13 July: The Natwest three & The land of the free

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By:
Abigail Hofman
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As the silly season opens this summer, the British have a new hero or rather triumvirate of heroes. They are not footballers, movie stars or pop singers but bankers. Pick up any British newspaper and the solemn stares of David Bermingham, Giles Darby and Gary Mulgrew gaze out at you.

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The Three Amigos, former investment bankers with NatWest (now owned by Royal Bank of Scotland), are fighting extradition to the US, where they are accused of fraud relating to the collapse of Enron. An unholy alliance of senior businessmen, members of parliament and under-employed do-gooders have all jumped on the bandwagon.

There is a lot of talk about miscarriage of justice, young children parted from their hard-working fathers and unquenchable legal costs.

I knew something was awry in all this when I discussed the case with David Rose, a top investigative journalist who writes for the UK’s Observer newspaper. David is a persistent gnat in the flank of the American military authorities and seems to be permanently camped outside Guantanamo Bay. David immediately saw the Amigos as yet more oppressed victims of the evil Bush regime. “Would you like to write an article on the case for the Observer magazine, Abigail?” he enquired solicitously. My answer was a curt: “Certainly not.”

The case against the NatWest three centres on an off-balance-sheet vehicle created in 1999 by Andrew Fastow, Enron’s CFO. It is alleged by the US prosecutors that in 2000 the Amigos and certain Enron employees caused NatWest to accept a low-valuation of $1 million for its interest in the vehicle, told Enron that NatWest needed to be paid $20 million and effectively pocketed the difference. All three British men deny any wrongdoing. But their appeals against extradition to the US have failed and this morning they were due to be bundled aboard a plane to Texas to answer criminal charges.

The arguments against the UK’s 2003 Extradition Act have been widely rehearsed. It is not reciprocated by the US and does not require prima facie evidence, merely an outline of the prosecution case. As a jurisprudence expert, I might be exercised. But in the real world, I refuse to join the chorus of middle-class jellyfish baying for the Three Amigos to be tried in Britain. I call them jellyfish because their tentacles are long and their arguments wobbly, if not specious.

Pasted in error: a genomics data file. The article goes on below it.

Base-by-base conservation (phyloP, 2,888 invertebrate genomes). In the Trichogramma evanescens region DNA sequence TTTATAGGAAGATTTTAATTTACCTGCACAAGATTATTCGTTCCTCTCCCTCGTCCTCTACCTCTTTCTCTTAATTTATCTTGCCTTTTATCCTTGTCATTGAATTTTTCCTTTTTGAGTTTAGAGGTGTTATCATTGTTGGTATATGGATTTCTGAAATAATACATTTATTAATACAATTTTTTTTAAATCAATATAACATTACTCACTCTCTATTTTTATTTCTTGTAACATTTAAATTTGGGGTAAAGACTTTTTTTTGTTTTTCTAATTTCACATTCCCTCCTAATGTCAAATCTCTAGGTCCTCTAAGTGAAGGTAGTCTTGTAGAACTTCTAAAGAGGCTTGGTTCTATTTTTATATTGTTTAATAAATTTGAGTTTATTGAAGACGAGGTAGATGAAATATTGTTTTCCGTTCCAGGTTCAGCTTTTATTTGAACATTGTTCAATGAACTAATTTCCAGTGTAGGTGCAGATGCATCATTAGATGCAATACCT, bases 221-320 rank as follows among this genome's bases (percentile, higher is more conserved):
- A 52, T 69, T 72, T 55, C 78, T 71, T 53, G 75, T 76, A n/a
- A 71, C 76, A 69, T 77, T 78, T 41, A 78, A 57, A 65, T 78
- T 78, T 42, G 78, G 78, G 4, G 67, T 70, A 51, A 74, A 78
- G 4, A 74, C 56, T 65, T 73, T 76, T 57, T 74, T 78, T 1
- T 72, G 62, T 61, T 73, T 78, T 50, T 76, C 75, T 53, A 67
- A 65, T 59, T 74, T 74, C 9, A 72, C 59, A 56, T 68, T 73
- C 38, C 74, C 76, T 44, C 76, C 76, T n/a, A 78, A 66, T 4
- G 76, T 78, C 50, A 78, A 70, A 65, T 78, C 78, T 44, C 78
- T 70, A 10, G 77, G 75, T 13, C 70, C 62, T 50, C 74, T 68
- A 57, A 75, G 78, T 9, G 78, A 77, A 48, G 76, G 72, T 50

Enron was a tale of hubris, hypocrisy and, above all, greed that we should never forget. All the pigs were guzzling at the trough together: the senior Enron managers, the lawyers, the accountants and, of course, the bankers. In 2001, the final year of the company’s existence, Enron’s senior management kept lying about illusory profits and kept selling their own Enron shares. Last week, Ken Lay, the former founder of Enron, died of a rather timely heart attack before what would have been a rather lengthy jail term. Although convicted of fraud at a recent trial, his death will make restitution for those he had wronged more difficult. Fastow will serve up to 10 years in prison for fraud. He siphoned off some $45 million from the off-balance-sheet companies that he created.

Amidst all the outcry about the Amigos, please spare a thought for the thousands of Enron investors and employees who lost everything when the company unravelled. It sounds hard-hearted but the fact that three British bankers might languish in a Texas prison before they are tried (assuming bail is denied), does not trouble me. Any experienced banker should have realized that Andy Fastow was not Florence Nightingale cunningly disguised in a suit and tie. And the NatWest three were hardly naïve schoolgirls. Gary Mulgrew once worked as a bouncer in a Glasgow nightclub. “Bouncer to banker... is there really a synergy of skills here?” a friend asked. If you think I am being grossly unfair to three innocent men who just happened to be in the wrong place at the wrong time, see the film Enron: the smartest guys in the room and then let’s talk.

However, the tale of the Three Amigos raises more interesting questions than whether or not British extradition laws are iniquitous. Why is RBS (the supposed fall guy for the fraud) not suing the Amigos? “No comment,” an RBS spokesperson said firmly. And what of the rottweilers at the British Serious Fraud Office? When contacted, the SFO referred me to the UK attorney general’s comment that he saw no basis to reconsider the decision to leave the ex-NatWest bankers’ case to the US authorities.